by Madison Hirneisen
Virginia could move to create a tax credit for the loss of a stillborn child under a measure advanced by lawmakers in a House of Delegates committee Monday.
House Bill 1915 by Del. Angelia Williams Graves, D-Norfolk, would establish a refundable income tax credit for individual filers or married couples filing jointly of $2,000 for the loss of a stillborn child. The tax credit would be available from 2023 to 2027, and the bill specifies the credit could only be claimed in the taxable year in which the stillbirth occurred.
The bill defines “stillborn child” as a child who “suffered a spontaneous death” and completed at least 20 weeks of gestation. The definition also includes a child for whom a Certificate of Birth Resulting in Stillbirth has been requested and whose death was not as a result of an induced termination of pregnancy.
“Losing a pregnancy is devastating,” Williams Graves told lawmakers in a House Finance subcommittee Monday. “The tax credit would provide families with a small buffer during this difficult time that they can use on what they need most – whether it is to pay for the disposition of the remains in a way that they feel most comfortable, to make up for missed wages or undergo any additional medical care.”
Just six states – Minnesota, Louisiana, Arizona, Arkansas, Connecticut and Michigan – currently offer a stillborn tax credit, according to the Star Legacy Foundation. The tax credits range from $500 in Arkansas to $2,300 in Arizona.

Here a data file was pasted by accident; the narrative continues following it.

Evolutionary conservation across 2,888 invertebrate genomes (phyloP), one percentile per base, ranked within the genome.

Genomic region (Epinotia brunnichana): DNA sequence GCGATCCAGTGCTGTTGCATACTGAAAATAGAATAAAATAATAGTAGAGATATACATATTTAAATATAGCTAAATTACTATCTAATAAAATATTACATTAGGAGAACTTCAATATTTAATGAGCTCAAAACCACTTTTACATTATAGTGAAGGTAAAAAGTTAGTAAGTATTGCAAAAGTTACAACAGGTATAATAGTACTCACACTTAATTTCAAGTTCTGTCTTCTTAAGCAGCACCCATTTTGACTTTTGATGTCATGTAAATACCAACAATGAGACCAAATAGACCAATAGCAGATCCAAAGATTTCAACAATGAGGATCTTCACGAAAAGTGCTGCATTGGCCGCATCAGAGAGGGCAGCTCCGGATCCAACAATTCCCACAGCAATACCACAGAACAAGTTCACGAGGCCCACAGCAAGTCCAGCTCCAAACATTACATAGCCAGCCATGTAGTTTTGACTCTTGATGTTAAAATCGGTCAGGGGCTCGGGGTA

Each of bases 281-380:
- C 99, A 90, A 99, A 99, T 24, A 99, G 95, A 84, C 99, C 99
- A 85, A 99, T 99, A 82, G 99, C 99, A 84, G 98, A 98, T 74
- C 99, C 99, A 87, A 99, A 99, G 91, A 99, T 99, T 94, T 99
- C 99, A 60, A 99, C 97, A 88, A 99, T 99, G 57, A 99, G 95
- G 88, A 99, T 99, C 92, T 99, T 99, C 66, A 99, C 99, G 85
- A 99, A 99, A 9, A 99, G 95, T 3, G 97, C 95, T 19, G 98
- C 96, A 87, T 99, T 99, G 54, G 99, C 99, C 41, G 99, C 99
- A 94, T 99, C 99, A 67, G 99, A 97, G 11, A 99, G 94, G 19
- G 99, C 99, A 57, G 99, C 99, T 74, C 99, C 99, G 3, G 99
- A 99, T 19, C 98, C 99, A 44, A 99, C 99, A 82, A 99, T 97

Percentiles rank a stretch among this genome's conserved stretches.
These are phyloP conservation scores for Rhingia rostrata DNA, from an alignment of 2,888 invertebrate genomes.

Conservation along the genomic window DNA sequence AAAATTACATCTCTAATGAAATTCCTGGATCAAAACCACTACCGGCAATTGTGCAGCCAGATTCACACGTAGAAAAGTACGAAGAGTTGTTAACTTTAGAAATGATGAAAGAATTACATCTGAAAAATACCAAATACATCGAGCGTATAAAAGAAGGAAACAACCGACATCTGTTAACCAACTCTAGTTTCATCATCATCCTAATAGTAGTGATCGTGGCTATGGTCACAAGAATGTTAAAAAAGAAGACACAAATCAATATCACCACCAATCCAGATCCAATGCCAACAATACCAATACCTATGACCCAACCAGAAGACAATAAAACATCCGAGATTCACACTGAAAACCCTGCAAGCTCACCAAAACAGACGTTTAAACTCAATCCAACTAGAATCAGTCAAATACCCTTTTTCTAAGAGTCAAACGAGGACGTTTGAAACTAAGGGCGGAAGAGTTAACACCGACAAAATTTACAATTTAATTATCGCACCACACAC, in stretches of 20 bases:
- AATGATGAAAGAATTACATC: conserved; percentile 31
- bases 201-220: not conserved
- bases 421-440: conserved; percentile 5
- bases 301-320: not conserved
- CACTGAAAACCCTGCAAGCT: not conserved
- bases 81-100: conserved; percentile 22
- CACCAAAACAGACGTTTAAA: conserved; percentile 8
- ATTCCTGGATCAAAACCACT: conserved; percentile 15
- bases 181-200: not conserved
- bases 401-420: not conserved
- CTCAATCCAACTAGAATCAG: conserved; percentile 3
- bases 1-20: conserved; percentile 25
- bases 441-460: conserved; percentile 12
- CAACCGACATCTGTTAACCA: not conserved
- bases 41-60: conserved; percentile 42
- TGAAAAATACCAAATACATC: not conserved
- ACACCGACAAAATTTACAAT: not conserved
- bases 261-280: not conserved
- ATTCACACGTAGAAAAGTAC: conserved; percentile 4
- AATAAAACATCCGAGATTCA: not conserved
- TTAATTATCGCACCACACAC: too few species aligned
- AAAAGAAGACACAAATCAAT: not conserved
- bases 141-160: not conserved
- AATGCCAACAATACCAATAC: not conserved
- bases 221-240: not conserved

A fiscal analysis of the bill says it is “unknown to what extent taxpayers would qualify for and claim this credit.” According to data from the U.S. Centers for Disease Control and Prevention, there were approximately 466 fetal deaths in Virginia in 2020. Based on that number, a fiscal analysis estimates the bill could cost as much as $932,000 annually and $114,037 in fiscal year 2024 for administrative costs to the Department of Taxation.
Garlena Varchena, policy director for Birth in Color RVA, shared testimony with the committee from a community doula who witnessed the “tragedy” associated with stillbirth.
“The stillbirth tax credit would make such an impact to mothers during this difficult time to help bridge the gap for lost wages, to help with needing extra time to grieve or to plan a proper burial so they can have some closure and move on,” Varchena said.
HB 1915 did not receive any opposition during Monday’s hearing. The bill passed with bipartisan support from lawmakers in an unanimous 7-0 vote in a House Finance Subcommittee and will be heard next in Appropriations.
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Madison Hirneisen is a staff reporter covering Virginia and Maryland for The Center Square. Madison previously covered California for The Center Square out of Los Angeles, but recently relocated to the DC area. Her reporting has appeared in several community newspapers and The Washington Times.
Photo “Angelia Williams Graves” by Delegate Angelia Williams Graves-90th District. Background Photo “Virginia Capitol” by Martin Kraft. CC BY-SA 3.0.
One Thought to “Panel of Virginia Lawmakers Advance Stillborn Tax Credit Proposal”
It is a tragedy, yes. But where, or what is the taxpayers responsibility in this? Just another giveaway of funds that belong to others.